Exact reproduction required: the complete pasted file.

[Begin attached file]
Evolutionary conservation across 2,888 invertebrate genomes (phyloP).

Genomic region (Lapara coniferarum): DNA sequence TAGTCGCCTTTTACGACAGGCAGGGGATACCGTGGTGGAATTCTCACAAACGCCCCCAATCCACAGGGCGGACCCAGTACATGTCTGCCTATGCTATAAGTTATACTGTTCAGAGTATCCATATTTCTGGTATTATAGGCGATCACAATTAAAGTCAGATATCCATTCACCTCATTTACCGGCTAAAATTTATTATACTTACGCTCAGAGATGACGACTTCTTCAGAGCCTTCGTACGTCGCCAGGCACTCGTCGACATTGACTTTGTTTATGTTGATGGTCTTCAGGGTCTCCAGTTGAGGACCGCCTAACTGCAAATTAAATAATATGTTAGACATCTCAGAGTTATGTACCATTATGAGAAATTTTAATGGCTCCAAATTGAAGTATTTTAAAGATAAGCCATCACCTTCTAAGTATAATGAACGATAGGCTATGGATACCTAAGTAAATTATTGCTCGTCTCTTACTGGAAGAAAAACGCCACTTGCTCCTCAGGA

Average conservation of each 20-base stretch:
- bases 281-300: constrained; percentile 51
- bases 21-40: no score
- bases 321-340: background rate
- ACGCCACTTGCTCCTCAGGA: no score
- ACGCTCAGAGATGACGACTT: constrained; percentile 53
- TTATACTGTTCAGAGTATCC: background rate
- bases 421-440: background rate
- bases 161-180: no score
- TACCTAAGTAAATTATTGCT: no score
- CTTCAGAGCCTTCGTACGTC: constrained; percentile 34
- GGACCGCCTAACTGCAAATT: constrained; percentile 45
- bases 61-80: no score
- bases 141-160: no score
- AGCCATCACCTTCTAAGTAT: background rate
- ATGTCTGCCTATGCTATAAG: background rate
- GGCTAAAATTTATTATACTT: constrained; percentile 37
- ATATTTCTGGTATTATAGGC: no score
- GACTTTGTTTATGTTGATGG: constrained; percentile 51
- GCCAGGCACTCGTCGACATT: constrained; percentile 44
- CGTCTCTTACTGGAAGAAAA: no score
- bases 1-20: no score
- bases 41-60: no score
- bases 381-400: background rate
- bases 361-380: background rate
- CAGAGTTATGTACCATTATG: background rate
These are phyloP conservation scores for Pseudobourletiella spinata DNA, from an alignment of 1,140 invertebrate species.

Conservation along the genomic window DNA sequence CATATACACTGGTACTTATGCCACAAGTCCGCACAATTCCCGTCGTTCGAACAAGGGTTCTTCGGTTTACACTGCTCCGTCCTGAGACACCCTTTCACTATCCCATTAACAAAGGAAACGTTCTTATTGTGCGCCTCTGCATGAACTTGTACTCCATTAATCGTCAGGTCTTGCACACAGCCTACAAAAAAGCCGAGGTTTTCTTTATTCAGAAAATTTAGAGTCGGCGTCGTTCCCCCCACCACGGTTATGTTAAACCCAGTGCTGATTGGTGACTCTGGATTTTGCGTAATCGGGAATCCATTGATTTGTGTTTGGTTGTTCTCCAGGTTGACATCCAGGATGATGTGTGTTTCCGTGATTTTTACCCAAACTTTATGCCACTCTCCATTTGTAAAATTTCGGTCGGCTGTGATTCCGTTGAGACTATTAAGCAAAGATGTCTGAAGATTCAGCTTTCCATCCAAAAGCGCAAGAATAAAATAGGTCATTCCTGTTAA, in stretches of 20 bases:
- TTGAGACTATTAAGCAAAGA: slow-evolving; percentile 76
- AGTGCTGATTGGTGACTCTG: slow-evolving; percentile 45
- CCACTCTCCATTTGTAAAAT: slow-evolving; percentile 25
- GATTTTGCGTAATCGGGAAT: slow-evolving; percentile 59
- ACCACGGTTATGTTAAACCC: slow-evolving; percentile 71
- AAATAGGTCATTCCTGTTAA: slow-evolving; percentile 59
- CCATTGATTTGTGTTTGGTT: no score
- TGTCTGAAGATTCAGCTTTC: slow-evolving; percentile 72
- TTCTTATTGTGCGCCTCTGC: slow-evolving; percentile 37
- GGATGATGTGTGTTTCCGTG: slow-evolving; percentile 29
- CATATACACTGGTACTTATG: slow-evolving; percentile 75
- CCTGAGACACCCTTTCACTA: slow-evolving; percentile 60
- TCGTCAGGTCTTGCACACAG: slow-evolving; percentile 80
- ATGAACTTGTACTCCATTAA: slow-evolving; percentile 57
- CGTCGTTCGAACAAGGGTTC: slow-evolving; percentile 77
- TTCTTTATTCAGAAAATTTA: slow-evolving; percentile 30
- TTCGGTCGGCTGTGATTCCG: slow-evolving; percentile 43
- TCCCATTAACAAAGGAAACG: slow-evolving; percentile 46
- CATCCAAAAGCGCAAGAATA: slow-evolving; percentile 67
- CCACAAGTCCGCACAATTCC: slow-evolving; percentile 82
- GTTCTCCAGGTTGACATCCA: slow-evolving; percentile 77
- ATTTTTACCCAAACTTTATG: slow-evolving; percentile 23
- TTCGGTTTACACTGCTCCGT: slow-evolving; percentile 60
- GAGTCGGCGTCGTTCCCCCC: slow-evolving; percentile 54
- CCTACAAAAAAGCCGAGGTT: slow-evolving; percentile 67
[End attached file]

Evolutionary conservation across 2,888 invertebrate genomes (phyloP).

Genomic region (Lapara coniferarum): DNA sequence TAGTCGCCTTTTACGACAGGCAGGGGATACCGTGGTGGAATTCTCACAAACGCCCCCAATCCACAGGGCGGACCCAGTACATGTCTGCCTATGCTATAAGTTATACTGTTCAGAGTATCCATATTTCTGGTATTATAGGCGATCACAATTAAAGTCAGATATCCATTCACCTCATTTACCGGCTAAAATTTATTATACTTACGCTCAGAGATGACGACTTCTTCAGAGCCTTCGTACGTCGCCAGGCACTCGTCGACATTGACTTTGTTTATGTTGATGGTCTTCAGGGTCTCCAGTTGAGGACCGCCTAACTGCAAATTAAATAATATGTTAGACATCTCAGAGTTATGTACCATTATGAGAAATTTTAATGGCTCCAAATTGAAGTATTTTAAAGATAAGCCATCACCTTCTAAGTATAATGAACGATAGGCTATGGATACCTAAGTAAATTATTGCTCGTCTCTTACTGGAAGAAAAACGCCACTTGCTCCTCAGGA

Average conservation of each 20-base stretch:
- bases 281-300: constrained; percentile 51
- bases 21-40: no score
- bases 321-340: background rate
- ACGCCACTTGCTCCTCAGGA: no score
- ACGCTCAGAGATGACGACTT: constrained; percentile 53
- TTATACTGTTCAGAGTATCC: background rate
- bases 421-440: background rate
- bases 161-180: no score
- TACCTAAGTAAATTATTGCT: no score
- CTTCAGAGCCTTCGTACGTC: constrained; percentile 34
- GGACCGCCTAACTGCAAATT: constrained; percentile 45
- bases 61-80: no score
- bases 141-160: no score
- AGCCATCACCTTCTAAGTAT: background rate
- ATGTCTGCCTATGCTATAAG: background rate
- GGCTAAAATTTATTATACTT: constrained; percentile 37
- ATATTTCTGGTATTATAGGC: no score
- GACTTTGTTTATGTTGATGG: constrained; percentile 51
- GCCAGGCACTCGTCGACATT: constrained; percentile 44
- CGTCTCTTACTGGAAGAAAA: no score
- bases 1-20: no score
- bases 41-60: no score
- bases 381-400: background rate
- bases 361-380: background rate
- CAGAGTTATGTACCATTATG: background rate
These are phyloP conservation scores for Pseudobourletiella spinata DNA, from an alignment of 1,140 invertebrate species.

Conservation along the genomic window DNA sequence CATATACACTGGTACTTATGCCACAAGTCCGCACAATTCCCGTCGTTCGAACAAGGGTTCTTCGGTTTACACTGCTCCGTCCTGAGACACCCTTTCACTATCCCATTAACAAAGGAAACGTTCTTATTGTGCGCCTCTGCATGAACTTGTACTCCATTAATCGTCAGGTCTTGCACACAGCCTACAAAAAAGCCGAGGTTTTCTTTATTCAGAAAATTTAGAGTCGGCGTCGTTCCCCCCACCACGGTTATGTTAAACCCAGTGCTGATTGGTGACTCTGGATTTTGCGTAATCGGGAATCCATTGATTTGTGTTTGGTTGTTCTCCAGGTTGACATCCAGGATGATGTGTGTTTCCGTGATTTTTACCCAAACTTTATGCCACTCTCCATTTGTAAAATTTCGGTCGGCTGTGATTCCGTTGAGACTATTAAGCAAAGATGTCTGAAGATTCAGCTTTCCATCCAAAAGCGCAAGAATAAAATAGGTCATTCCTGTTAA, in stretches of 20 bases:
- TTGAGACTATTAAGCAAAGA: slow-evolving; percentile 76
- AGTGCTGATTGGTGACTCTG: slow-evolving; percentile 45
- CCACTCTCCATTTGTAAAAT: slow-evolving; percentile 25
- GATTTTGCGTAATCGGGAAT: slow-evolving; percentile 59
- ACCACGGTTATGTTAAACCC: slow-evolving; percentile 71
- AAATAGGTCATTCCTGTTAA: slow-evolving; percentile 59
- CCATTGATTTGTGTTTGGTT: no score
- TGTCTGAAGATTCAGCTTTC: slow-evolving; percentile 72
- TTCTTATTGTGCGCCTCTGC: slow-evolving; percentile 37
- GGATGATGTGTGTTTCCGTG: slow-evolving; percentile 29
- CATATACACTGGTACTTATG: slow-evolving; percentile 75
- CCTGAGACACCCTTTCACTA: slow-evolving; percentile 60
- TCGTCAGGTCTTGCACACAG: slow-evolving; percentile 80
- ATGAACTTGTACTCCATTAA: slow-evolving; percentile 57
- CGTCGTTCGAACAAGGGTTC: slow-evolving; percentile 77
- TTCTTTATTCAGAAAATTTA: slow-evolving; percentile 30
- TTCGGTCGGCTGTGATTCCG: slow-evolving; percentile 43
- TCCCATTAACAAAGGAAACG: slow-evolving; percentile 46
- CATCCAAAAGCGCAAGAATA: slow-evolving; percentile 67
- CCACAAGTCCGCACAATTCC: slow-evolving; percentile 82
- GTTCTCCAGGTTGACATCCA: slow-evolving; percentile 77
- ATTTTTACCCAAACTTTATG: slow-evolving; percentile 23
- TTCGGTTTACACTGCTCCGT: slow-evolving; percentile 60
- GAGTCGGCGTCGTTCCCCCC: slow-evolving; percentile 54
- CCTACAAAAAAGCCGAGGTT: slow-evolving; percentile 67